Devils were a nuisance to the early European settlers of Hobart Town, raiding the poultry yards, but were soon driven away to more remote areas of the island. In 1830 the Van Diemen's Land Co. introduced a bounty scheme to remove devils, as well as Tasmanian tigers and wild dogs, from their northwest properties: 2/6 (25 cents) for male devils and 3/6 (35 cents) for females. Devils ate animals caught in snares, and were believed to take lambs and sheep. For over a century they were trapped and poisoned and became very rare. They seemed, like the Tasmanian tiger, to be headed for extinction. Despite this the Tasmanian devil was not protected by law until June 1941. This story has a happy ending, however, because the population then gradually increased until today the Tasmanian devil is abundant and apparently safe. Fittingly, the Tasmanian devil was chosen as the symbol of the Tasmanian National Parks and Wildlife Service.
People sometimes say that devils are in 'plague proportions'. All they are really saying is that there are more than they would prefer to see. Both devil and quoll populations naturally swell dramatically each summer when young disperse into the wild. This is a short-lived phenomenon as 60% will die within the first few months due to competition for food. The increase is a seasonal fluctuation, not a plague. Tasmanian devils are wholly protected.
Wallabies are marsupials which, at first glance, look exactly like small kangaroos. They are found in all states of Australia and in Papua New Guinea. Like kangaroos, they carry their young ('joeys') in a pouch, have a strong tail and hind legs, and smaller front paws used for foraging. They feed off seeds and grasses.Wallabies are well suited to the bushy highlands of Tasmania, and are very common in some areas. As Tasmania does not have the flat, open spaces of mainland Australia, the kangaroos are nowhere near as plentiful as wallabies.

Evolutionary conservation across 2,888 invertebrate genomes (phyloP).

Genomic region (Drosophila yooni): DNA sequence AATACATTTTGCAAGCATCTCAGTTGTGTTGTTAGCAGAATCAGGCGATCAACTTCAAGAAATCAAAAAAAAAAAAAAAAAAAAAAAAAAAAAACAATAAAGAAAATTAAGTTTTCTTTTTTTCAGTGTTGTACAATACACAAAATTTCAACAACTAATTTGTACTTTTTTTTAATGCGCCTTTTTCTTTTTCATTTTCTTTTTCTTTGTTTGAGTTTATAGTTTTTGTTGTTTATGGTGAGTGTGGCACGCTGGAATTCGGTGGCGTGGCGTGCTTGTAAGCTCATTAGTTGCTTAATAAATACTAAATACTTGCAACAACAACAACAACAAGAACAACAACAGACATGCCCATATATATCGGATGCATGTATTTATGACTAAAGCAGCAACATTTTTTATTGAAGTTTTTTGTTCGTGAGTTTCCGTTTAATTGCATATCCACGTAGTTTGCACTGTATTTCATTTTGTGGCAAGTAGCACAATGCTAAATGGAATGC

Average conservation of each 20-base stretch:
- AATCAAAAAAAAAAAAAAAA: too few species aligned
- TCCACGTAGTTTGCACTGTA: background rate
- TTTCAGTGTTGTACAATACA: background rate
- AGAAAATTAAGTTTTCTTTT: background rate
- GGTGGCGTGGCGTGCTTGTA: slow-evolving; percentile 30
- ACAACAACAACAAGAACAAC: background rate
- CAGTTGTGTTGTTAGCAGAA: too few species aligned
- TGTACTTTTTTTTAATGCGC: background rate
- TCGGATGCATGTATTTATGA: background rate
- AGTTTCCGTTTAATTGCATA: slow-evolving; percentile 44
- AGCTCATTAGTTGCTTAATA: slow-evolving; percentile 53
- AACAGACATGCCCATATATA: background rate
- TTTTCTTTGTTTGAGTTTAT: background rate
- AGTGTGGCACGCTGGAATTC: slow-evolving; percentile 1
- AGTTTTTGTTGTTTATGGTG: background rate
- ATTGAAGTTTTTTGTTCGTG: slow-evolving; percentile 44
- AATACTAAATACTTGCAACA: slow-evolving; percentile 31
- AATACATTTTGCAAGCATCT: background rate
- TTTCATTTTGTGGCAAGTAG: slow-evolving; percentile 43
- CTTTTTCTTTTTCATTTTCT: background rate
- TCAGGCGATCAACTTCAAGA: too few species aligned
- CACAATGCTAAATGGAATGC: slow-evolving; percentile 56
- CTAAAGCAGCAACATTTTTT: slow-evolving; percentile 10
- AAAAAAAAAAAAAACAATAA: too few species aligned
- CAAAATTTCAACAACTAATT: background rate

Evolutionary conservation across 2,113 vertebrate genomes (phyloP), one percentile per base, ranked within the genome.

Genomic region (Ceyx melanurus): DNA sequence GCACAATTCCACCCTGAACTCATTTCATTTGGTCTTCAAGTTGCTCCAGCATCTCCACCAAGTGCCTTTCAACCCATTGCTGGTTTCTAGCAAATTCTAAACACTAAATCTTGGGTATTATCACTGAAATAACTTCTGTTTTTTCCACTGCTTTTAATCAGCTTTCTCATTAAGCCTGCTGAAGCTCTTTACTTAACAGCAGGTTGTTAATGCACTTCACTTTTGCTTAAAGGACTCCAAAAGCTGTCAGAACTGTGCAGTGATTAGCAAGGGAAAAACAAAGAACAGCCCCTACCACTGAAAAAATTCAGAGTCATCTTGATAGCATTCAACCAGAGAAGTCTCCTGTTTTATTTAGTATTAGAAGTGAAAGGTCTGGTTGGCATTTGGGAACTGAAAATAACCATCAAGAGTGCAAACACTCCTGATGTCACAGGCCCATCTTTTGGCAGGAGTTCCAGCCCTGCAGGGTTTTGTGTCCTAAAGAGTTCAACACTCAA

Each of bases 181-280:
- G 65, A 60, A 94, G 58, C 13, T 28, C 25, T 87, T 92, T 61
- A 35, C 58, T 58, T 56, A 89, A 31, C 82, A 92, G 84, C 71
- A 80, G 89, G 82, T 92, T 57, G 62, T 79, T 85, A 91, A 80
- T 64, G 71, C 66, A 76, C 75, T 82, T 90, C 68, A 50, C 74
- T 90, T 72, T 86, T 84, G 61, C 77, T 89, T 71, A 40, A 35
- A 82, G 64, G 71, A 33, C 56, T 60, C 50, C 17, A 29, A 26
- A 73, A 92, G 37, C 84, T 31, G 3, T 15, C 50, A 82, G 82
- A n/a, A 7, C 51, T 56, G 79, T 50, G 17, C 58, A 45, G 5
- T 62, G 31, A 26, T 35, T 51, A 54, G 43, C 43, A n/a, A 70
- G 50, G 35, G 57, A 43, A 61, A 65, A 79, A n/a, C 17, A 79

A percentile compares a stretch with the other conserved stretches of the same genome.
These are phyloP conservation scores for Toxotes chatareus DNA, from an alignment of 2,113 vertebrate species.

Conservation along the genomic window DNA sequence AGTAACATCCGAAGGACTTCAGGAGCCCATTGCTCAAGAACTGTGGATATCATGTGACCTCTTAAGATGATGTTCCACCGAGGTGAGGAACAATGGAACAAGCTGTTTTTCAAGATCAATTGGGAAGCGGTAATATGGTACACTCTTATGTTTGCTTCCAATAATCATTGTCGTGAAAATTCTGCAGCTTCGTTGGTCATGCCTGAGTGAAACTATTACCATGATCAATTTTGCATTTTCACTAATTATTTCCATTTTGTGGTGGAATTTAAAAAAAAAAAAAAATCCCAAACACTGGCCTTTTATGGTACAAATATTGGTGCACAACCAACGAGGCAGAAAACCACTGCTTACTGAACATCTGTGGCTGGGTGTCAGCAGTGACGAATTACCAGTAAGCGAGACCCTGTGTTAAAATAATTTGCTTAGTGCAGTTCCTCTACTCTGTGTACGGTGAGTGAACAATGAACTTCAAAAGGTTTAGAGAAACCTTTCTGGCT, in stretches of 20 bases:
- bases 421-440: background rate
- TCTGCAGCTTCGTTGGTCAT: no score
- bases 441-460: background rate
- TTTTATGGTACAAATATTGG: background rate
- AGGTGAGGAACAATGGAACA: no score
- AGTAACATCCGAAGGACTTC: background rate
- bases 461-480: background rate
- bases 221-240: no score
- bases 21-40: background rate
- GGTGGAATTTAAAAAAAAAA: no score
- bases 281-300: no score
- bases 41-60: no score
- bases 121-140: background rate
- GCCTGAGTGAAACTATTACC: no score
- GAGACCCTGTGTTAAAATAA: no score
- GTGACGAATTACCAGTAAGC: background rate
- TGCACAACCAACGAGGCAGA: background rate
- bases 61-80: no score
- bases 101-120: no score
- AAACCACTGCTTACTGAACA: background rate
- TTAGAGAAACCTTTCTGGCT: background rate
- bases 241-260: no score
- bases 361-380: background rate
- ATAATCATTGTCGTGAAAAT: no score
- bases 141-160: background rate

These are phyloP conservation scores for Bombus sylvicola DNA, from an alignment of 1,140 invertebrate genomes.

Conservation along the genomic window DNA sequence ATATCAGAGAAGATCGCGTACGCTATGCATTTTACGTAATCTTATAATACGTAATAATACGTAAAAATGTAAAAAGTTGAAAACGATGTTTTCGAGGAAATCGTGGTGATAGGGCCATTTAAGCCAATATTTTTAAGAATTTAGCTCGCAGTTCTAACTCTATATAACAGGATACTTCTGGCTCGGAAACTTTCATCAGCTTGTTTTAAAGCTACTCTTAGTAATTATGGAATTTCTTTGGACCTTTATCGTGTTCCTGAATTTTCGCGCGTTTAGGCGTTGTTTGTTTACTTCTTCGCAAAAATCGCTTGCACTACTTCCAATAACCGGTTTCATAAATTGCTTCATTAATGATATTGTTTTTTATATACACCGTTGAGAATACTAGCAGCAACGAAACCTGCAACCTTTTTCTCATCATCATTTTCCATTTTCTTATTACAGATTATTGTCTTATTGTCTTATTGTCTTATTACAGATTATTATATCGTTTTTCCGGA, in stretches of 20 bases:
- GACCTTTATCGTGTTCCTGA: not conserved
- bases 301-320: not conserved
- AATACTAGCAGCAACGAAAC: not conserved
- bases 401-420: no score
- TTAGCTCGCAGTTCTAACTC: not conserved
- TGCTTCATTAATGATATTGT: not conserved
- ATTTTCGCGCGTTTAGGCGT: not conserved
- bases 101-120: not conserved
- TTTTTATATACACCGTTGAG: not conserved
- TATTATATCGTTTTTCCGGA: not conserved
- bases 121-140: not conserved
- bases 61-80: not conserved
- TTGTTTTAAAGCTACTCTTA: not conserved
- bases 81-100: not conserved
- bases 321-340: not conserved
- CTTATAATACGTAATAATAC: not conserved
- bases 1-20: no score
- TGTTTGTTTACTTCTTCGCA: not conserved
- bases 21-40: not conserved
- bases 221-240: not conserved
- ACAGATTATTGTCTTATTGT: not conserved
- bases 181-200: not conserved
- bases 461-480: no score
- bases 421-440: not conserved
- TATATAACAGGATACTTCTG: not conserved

The most common type of wallaby in Tasmania is the red-necked wallaby or Bennett's Wallaby (pictured above), which is also found in other south-eastern states. Wild wallabies in populated bush areas are quite friendly toward humans and will accept food. However, feeding native animals is discouraged because it can lead to illnesses such as `lumpy jaw'.
Wombats are large, lumbering marsupials which live only in Australia. They grow to a length of about 3 feet (1m) and weigh approximately 88 lbs (40kg). Wombats live in burrows which they dig in the ground. To assist with their burrowing, they have thick, muscular legs and strong claws.
Common wombats (pictured) are found in Tasmania and in some parts of New South Wales. Hairy-nosed wombats are rarer and found only in the more arid regions of Australia. Wombats usually forage for food at either dawn or dusk, avoiding activity during the hotter parts of the day, when they often bask in the sun at their burrow entrance.
Wombats generally eat grasses and leaves in bush clearings. The wombat population in Tasmania is significant, and wombats tunneling under fences after grazing on farmlands sometimes annoys farmers. Burrows are usually well hidden and wild wombats are not often seen by the public.